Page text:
The word 'prejudice' derives from the Latin word pre-judicium. Literally it means 'pre-judgment'. In Rome, laws were different for the upper class, the patricians, and for the lower class, the plebeians. The 'pre-judgment' was a judicial examination, held prior to the real trial, to determine first the social status of would-be litigants. Often it meant that, in fact, long before the actual trial, the outcome was established by the 'prejudice'. (Young, 1946)
Today's meaning of prejudice comes close to this. Without examining a person on his or her own merit, we have already adopted a negative attitude that implies a judgment. A prejudice is a mixture of beliefs and feelings that predisposes people to respond negatively to members of a particular group.
'Prejudice is an emotional, rigid attitude. It leads one to select certain facts for emphasis, blinding one to other facts. It causes one to look on all members of a 'group' as if they were alike'.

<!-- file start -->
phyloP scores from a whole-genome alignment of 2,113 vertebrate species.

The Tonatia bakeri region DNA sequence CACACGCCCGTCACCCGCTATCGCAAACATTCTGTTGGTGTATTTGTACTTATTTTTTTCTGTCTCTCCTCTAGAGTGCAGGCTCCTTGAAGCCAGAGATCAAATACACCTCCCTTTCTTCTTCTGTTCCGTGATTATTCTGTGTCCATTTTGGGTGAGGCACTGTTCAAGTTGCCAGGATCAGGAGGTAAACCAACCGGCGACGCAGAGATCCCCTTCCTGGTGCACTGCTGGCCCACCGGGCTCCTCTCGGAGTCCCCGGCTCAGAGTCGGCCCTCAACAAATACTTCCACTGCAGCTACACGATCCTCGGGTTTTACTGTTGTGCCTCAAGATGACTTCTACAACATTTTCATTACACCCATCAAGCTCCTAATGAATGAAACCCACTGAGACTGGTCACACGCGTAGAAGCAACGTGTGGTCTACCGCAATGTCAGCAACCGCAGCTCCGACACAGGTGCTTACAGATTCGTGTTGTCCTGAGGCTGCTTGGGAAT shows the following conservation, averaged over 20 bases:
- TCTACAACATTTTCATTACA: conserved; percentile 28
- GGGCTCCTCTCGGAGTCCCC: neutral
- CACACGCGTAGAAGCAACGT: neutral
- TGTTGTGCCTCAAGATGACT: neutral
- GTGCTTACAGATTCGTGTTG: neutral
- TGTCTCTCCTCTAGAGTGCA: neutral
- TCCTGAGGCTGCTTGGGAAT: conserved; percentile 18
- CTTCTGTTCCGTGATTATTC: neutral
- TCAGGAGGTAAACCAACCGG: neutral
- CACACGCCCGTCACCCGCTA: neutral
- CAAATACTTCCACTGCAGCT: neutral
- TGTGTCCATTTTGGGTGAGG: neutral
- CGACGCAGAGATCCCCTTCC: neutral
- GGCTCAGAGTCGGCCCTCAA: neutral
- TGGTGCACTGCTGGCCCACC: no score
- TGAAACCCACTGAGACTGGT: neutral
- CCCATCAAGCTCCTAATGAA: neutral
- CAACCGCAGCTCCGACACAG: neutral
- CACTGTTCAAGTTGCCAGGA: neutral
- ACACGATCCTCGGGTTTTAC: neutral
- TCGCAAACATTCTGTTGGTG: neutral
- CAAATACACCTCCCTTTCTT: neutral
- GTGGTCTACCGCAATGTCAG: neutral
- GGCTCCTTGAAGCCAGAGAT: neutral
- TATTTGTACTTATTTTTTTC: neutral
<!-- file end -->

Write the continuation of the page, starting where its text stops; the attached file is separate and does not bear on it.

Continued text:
(Simpson and Yinger, 1972)
'Prejudice is an aversive or hostile attitude towards a person who belongs to a group, simply because he or she belongs to that group, and is therefore presumed to have the objectionable qualities ascribed to that group. It is an antipathy based on a faulty and inflexible generalisation.' (Allport, 1954)
'Social prejudice is a negative, hostile, rigid and emotional attitude towards a person simply because he or she is perceived to belong to a group, and is presumed to possess the negative qualities ascribed to the group as a result of selective, obsolete or faulty evidence.' (MacGriel, 1977)
Prejudice is defined as a positive or negative attitude based on information or knowledge that is either illogical, unrelated to reality, or a distortion of fact, and that is unjustifiably generalized to all the members of a group.